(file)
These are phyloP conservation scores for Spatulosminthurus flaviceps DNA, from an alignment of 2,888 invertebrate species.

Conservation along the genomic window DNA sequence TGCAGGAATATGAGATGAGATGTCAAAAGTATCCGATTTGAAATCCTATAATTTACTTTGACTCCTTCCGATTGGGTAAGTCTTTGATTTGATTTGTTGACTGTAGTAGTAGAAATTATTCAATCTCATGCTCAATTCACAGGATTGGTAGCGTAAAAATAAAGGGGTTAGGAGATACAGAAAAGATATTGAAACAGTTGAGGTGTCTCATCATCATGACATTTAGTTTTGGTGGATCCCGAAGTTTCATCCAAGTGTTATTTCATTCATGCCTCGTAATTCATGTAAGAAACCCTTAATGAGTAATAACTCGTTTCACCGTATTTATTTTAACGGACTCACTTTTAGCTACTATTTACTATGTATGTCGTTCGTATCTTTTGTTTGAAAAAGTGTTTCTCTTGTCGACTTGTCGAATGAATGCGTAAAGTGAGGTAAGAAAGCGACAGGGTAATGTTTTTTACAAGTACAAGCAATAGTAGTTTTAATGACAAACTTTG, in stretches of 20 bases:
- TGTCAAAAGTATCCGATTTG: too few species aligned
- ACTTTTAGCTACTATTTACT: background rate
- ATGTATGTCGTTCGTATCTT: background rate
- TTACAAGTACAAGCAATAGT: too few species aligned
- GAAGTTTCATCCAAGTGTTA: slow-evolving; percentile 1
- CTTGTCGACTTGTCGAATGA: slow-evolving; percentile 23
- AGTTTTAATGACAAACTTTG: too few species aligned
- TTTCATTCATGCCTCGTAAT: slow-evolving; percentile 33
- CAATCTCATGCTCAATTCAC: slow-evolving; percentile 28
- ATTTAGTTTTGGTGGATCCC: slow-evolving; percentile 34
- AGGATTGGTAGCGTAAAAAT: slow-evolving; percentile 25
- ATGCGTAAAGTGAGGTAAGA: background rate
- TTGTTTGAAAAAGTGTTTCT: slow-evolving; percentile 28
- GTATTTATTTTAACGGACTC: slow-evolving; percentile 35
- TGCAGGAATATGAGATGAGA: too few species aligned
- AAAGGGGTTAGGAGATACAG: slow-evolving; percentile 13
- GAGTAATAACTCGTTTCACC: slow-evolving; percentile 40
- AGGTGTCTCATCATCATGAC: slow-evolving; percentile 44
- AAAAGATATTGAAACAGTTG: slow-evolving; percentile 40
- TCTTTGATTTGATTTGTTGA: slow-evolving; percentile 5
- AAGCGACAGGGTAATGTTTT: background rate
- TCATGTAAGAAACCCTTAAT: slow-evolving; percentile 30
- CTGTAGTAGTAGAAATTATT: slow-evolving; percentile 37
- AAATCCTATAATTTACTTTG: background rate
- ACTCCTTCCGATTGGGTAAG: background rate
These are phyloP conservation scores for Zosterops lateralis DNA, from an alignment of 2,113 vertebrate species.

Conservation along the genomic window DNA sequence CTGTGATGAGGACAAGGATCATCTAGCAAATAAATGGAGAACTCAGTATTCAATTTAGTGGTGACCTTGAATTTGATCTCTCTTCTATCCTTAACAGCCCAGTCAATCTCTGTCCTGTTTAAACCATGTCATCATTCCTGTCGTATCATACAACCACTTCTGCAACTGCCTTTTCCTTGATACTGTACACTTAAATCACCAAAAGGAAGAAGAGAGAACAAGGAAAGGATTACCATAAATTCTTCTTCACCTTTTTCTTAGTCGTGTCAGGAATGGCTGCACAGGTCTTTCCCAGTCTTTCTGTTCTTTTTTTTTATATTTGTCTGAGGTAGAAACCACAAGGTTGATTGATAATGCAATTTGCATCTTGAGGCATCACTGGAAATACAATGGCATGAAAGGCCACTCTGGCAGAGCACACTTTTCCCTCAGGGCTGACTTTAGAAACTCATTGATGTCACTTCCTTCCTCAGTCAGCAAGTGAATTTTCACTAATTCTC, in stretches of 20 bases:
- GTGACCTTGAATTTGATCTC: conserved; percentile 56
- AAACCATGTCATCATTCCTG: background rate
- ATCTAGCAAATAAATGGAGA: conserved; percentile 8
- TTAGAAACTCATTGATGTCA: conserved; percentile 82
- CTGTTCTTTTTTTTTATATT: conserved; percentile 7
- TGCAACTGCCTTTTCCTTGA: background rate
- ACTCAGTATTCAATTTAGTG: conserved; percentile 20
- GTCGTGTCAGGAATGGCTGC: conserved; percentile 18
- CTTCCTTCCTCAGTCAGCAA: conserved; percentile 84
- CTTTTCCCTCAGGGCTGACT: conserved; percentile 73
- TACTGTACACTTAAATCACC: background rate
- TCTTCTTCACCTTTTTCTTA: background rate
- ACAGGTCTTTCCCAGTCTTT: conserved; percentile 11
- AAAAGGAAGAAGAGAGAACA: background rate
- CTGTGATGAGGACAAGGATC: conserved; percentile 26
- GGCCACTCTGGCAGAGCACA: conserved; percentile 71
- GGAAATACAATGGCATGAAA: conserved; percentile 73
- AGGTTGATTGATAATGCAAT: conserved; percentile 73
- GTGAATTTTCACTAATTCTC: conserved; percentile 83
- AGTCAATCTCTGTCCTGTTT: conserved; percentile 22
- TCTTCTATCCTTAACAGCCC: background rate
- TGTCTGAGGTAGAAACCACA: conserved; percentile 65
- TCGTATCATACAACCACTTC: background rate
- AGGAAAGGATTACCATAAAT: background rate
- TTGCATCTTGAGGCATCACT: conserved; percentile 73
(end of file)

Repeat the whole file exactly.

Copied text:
These are phyloP conservation scores for Spatulosminthurus flaviceps DNA, from an alignment of 2,888 invertebrate species.

Conservation along the genomic window DNA sequence TGCAGGAATATGAGATGAGATGTCAAAAGTATCCGATTTGAAATCCTATAATTTACTTTGACTCCTTCCGATTGGGTAAGTCTTTGATTTGATTTGTTGACTGTAGTAGTAGAAATTATTCAATCTCATGCTCAATTCACAGGATTGGTAGCGTAAAAATAAAGGGGTTAGGAGATACAGAAAAGATATTGAAACAGTTGAGGTGTCTCATCATCATGACATTTAGTTTTGGTGGATCCCGAAGTTTCATCCAAGTGTTATTTCATTCATGCCTCGTAATTCATGTAAGAAACCCTTAATGAGTAATAACTCGTTTCACCGTATTTATTTTAACGGACTCACTTTTAGCTACTATTTACTATGTATGTCGTTCGTATCTTTTGTTTGAAAAAGTGTTTCTCTTGTCGACTTGTCGAATGAATGCGTAAAGTGAGGTAAGAAAGCGACAGGGTAATGTTTTTTACAAGTACAAGCAATAGTAGTTTTAATGACAAACTTTG, in stretches of 20 bases:
- TGTCAAAAGTATCCGATTTG: too few species aligned
- ACTTTTAGCTACTATTTACT: background rate
- ATGTATGTCGTTCGTATCTT: background rate
- TTACAAGTACAAGCAATAGT: too few species aligned
- GAAGTTTCATCCAAGTGTTA: slow-evolving; percentile 1
- CTTGTCGACTTGTCGAATGA: slow-evolving; percentile 23
- AGTTTTAATGACAAACTTTG: too few species aligned
- TTTCATTCATGCCTCGTAAT: slow-evolving; percentile 33
- CAATCTCATGCTCAATTCAC: slow-evolving; percentile 28
- ATTTAGTTTTGGTGGATCCC: slow-evolving; percentile 34
- AGGATTGGTAGCGTAAAAAT: slow-evolving; percentile 25
- ATGCGTAAAGTGAGGTAAGA: background rate
- TTGTTTGAAAAAGTGTTTCT: slow-evolving; percentile 28
- GTATTTATTTTAACGGACTC: slow-evolving; percentile 35
- TGCAGGAATATGAGATGAGA: too few species aligned
- AAAGGGGTTAGGAGATACAG: slow-evolving; percentile 13
- GAGTAATAACTCGTTTCACC: slow-evolving; percentile 40
- AGGTGTCTCATCATCATGAC: slow-evolving; percentile 44
- AAAAGATATTGAAACAGTTG: slow-evolving; percentile 40
- TCTTTGATTTGATTTGTTGA: slow-evolving; percentile 5
- AAGCGACAGGGTAATGTTTT: background rate
- TCATGTAAGAAACCCTTAAT: slow-evolving; percentile 30
- CTGTAGTAGTAGAAATTATT: slow-evolving; percentile 37
- AAATCCTATAATTTACTTTG: background rate
- ACTCCTTCCGATTGGGTAAG: background rate
These are phyloP conservation scores for Zosterops lateralis DNA, from an alignment of 2,113 vertebrate species.

Conservation along the genomic window DNA sequence CTGTGATGAGGACAAGGATCATCTAGCAAATAAATGGAGAACTCAGTATTCAATTTAGTGGTGACCTTGAATTTGATCTCTCTTCTATCCTTAACAGCCCAGTCAATCTCTGTCCTGTTTAAACCATGTCATCATTCCTGTCGTATCATACAACCACTTCTGCAACTGCCTTTTCCTTGATACTGTACACTTAAATCACCAAAAGGAAGAAGAGAGAACAAGGAAAGGATTACCATAAATTCTTCTTCACCTTTTTCTTAGTCGTGTCAGGAATGGCTGCACAGGTCTTTCCCAGTCTTTCTGTTCTTTTTTTTTATATTTGTCTGAGGTAGAAACCACAAGGTTGATTGATAATGCAATTTGCATCTTGAGGCATCACTGGAAATACAATGGCATGAAAGGCCACTCTGGCAGAGCACACTTTTCCCTCAGGGCTGACTTTAGAAACTCATTGATGTCACTTCCTTCCTCAGTCAGCAAGTGAATTTTCACTAATTCTC, in stretches of 20 bases:
- GTGACCTTGAATTTGATCTC: conserved; percentile 56
- AAACCATGTCATCATTCCTG: background rate
- ATCTAGCAAATAAATGGAGA: conserved; percentile 8
- TTAGAAACTCATTGATGTCA: conserved; percentile 82
- CTGTTCTTTTTTTTTATATT: conserved; percentile 7
- TGCAACTGCCTTTTCCTTGA: background rate
- ACTCAGTATTCAATTTAGTG: conserved; percentile 20
- GTCGTGTCAGGAATGGCTGC: conserved; percentile 18
- CTTCCTTCCTCAGTCAGCAA: conserved; percentile 84
- CTTTTCCCTCAGGGCTGACT: conserved; percentile 73
- TACTGTACACTTAAATCACC: background rate
- TCTTCTTCACCTTTTTCTTA: background rate
- ACAGGTCTTTCCCAGTCTTT: conserved; percentile 11
- AAAAGGAAGAAGAGAGAACA: background rate
- CTGTGATGAGGACAAGGATC: conserved; percentile 26
- GGCCACTCTGGCAGAGCACA: conserved; percentile 71
- GGAAATACAATGGCATGAAA: conserved; percentile 73
- AGGTTGATTGATAATGCAAT: conserved; percentile 73
- GTGAATTTTCACTAATTCTC: conserved; percentile 83
- AGTCAATCTCTGTCCTGTTT: conserved; percentile 22
- TCTTCTATCCTTAACAGCCC: background rate
- TGTCTGAGGTAGAAACCACA: conserved; percentile 65
- TCGTATCATACAACCACTTC: background rate
- AGGAAAGGATTACCATAAAT: background rate
- TTGCATCTTGAGGCATCACT: conserved; percentile 73